Not really, use the books to give you some ideas, start with a layout that you know works, then add/change as you see fit. That's what I did when I started, took a layout from that Atlas book and adapted it to fit my needs. I see no difference in that than asking folks here for ideas. Start with what you see there, then add to it as you get more experience at what you're doing.
  13. ho_scale_rail

    ho_scale_rail Member

    Yeah i think i might try the books, how much are they?
  14. ezdays

    ezdays Out AZ way

    The Atlas book is about $6, the Kalbach books are all in the $15 to $20 range. You can do better on line. The Atlas book is thinner, but has a lot of tips on wiring and setting up your layout in addition to some different sized layouts. I'd spend money on a book or two before I'd start buying material for the layout.

    Good luck, and keep asking questions, you'll get help as you need it, but you won't find anyone that's going to do the work for you. Unless you can talk your dad into it...:D
  15. eightyeightfan1

    eightyeightfan1 Now I'm AMP'd

    Someone gave me an Atlas track plan book.
    He picked out one of the plans he liked, then added sidings, passing tracks, and other routes and added them in pencil. There were also a lot of eraser marks also.
    Just an idea.
  16. theBear

    theBear Member


    Here are a couple of links to some trackplans. Snoop around on the net a bit and you'll find all kinds of information to start with or get some ideas.



    I have a version of the compact plan from the first
    site just to play with the two switching puzzles.

    At this momment there is a 14 car 3 loco train going
    around the loop.

    I am also about a year into planning a larger layout.
  17. ho_scale_rail

    ho_scale_rail Member

    i'm not asking for you guys to build my layout i just need ideas. I've been drawing it out on paper and so far i have a mainline track that will run around the very outer edge of the layout and a small yard with 4 sidings. and i quit becuase i was kind of stumped on what to do next.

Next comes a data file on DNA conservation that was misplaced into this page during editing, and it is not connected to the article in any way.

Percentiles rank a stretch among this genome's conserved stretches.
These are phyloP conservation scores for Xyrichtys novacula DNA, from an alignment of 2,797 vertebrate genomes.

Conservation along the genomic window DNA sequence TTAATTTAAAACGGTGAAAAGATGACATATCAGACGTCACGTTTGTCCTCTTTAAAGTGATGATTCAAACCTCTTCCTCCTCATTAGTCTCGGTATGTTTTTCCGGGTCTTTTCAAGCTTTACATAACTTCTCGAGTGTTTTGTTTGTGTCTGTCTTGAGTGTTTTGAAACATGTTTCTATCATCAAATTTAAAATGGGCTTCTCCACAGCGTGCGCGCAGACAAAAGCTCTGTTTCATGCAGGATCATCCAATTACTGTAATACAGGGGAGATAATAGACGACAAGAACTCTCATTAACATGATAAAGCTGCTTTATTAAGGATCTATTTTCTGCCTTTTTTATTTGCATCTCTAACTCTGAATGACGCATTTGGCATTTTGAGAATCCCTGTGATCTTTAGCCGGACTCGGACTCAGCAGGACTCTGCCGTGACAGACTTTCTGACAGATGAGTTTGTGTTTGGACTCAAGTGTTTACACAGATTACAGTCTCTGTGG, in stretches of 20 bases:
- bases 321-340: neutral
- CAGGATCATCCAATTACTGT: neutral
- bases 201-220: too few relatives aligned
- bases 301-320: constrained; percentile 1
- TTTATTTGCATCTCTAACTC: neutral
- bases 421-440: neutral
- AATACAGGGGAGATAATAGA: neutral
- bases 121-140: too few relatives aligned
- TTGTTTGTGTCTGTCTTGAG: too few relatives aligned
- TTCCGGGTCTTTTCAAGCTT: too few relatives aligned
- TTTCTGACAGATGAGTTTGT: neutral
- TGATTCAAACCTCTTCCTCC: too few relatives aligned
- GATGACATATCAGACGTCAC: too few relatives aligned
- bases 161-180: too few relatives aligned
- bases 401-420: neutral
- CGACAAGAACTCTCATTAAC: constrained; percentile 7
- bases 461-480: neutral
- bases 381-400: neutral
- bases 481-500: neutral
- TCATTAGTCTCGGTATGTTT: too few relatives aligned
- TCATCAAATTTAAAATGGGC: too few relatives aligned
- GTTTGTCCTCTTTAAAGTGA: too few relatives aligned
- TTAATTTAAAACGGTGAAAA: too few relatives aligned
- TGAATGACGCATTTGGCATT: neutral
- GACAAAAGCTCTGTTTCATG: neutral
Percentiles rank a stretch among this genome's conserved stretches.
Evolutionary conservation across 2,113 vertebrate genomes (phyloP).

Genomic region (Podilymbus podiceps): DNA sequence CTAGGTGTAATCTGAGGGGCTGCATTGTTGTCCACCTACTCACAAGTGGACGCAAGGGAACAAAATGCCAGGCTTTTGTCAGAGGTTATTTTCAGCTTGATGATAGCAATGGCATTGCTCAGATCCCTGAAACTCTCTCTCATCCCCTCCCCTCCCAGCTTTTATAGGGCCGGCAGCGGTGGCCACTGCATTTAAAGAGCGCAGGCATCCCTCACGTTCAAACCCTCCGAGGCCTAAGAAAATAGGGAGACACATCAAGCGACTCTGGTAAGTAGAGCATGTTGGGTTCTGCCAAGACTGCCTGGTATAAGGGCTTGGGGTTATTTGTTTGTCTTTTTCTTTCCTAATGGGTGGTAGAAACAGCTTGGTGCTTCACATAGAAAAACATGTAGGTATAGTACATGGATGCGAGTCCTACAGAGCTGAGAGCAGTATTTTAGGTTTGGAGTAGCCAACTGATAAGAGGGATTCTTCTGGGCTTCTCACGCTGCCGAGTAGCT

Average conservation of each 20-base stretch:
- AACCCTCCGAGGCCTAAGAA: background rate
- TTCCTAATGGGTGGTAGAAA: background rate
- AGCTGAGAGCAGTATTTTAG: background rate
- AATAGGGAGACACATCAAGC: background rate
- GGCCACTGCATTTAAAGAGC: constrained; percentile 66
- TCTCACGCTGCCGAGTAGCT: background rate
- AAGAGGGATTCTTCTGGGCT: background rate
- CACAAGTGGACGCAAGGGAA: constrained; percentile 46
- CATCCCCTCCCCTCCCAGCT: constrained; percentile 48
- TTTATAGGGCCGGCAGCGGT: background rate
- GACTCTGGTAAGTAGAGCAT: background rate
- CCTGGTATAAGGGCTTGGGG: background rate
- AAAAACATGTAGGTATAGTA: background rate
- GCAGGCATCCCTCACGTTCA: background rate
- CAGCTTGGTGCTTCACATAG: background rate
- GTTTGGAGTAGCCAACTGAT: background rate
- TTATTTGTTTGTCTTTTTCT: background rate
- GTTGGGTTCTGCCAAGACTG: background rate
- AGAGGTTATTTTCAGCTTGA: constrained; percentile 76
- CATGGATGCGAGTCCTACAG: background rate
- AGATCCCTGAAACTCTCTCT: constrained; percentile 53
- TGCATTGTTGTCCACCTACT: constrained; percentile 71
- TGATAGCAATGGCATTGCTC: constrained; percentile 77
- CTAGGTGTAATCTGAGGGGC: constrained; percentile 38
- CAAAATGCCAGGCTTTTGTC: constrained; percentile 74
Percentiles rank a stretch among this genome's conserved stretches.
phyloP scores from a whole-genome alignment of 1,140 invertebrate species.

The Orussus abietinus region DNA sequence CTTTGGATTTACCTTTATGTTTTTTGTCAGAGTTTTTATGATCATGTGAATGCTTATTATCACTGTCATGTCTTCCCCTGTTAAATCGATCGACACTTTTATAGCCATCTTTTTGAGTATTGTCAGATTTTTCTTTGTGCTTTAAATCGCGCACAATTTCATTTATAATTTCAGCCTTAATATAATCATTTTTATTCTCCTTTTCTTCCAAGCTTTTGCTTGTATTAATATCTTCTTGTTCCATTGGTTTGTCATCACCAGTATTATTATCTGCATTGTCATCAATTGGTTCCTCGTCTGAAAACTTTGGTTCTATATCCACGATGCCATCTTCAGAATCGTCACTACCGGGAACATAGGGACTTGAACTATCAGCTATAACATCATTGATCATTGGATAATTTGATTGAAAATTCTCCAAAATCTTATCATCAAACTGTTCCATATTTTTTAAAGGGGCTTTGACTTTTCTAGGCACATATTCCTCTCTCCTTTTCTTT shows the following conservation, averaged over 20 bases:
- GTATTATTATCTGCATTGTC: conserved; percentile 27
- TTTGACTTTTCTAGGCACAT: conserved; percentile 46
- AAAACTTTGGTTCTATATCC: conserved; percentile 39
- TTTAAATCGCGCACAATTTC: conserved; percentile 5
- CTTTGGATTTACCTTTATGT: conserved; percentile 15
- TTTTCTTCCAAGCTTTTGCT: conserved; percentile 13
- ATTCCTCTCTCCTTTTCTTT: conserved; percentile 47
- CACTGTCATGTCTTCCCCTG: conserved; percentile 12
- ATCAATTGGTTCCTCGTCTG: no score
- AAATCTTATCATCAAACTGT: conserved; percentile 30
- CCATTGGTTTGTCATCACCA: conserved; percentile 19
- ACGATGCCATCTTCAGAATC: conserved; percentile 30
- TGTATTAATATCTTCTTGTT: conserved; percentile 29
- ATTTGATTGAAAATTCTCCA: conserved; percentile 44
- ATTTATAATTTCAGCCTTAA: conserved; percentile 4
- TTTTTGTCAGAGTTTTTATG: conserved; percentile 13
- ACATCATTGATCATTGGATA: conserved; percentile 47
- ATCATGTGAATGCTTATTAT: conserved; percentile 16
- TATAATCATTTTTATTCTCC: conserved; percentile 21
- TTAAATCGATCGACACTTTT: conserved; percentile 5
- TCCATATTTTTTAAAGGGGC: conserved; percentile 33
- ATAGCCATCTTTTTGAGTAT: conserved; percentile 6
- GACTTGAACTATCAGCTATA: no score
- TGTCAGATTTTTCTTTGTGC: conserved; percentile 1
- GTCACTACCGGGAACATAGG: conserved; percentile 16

18. theBear

    theBear Member

    I don't think anyone here would even attempt to build your layout, most of us have all we can do to find time to work on our own.

    You could look into structures, roads, etc., the non railroad things that get things to and from the railroad for more ideas.

    Some of those links have information on general design and operation possibilities.

    Have you thought about "when in time" this layout exists?

    For another idea generator use one of the online imaging systems to follow the road bed of a real railroad.

    While it isn't as much fun as being there it is a lot safer and legal.

    It takes time, some folks find it is more fun in doing the design than in building (it's certainly a lot cheaper to do the design than build)

    I settled on a general time, and then decided on a railroad to model.

    After that a bit of reading about the railroad put the rest of the plan in motion.

    I started cleaning up the basement, collecting parts and stuff last fall, it will be at least another 6 months to a year before that layout gets started.

    Meanwhile I set up a small switching puzzle, that just got replaced with the layout I mentioned and is my den/computer room/office. I like to run them.

    Oh and here is the link I was looking for earlier:


    Section C might be of interest to you,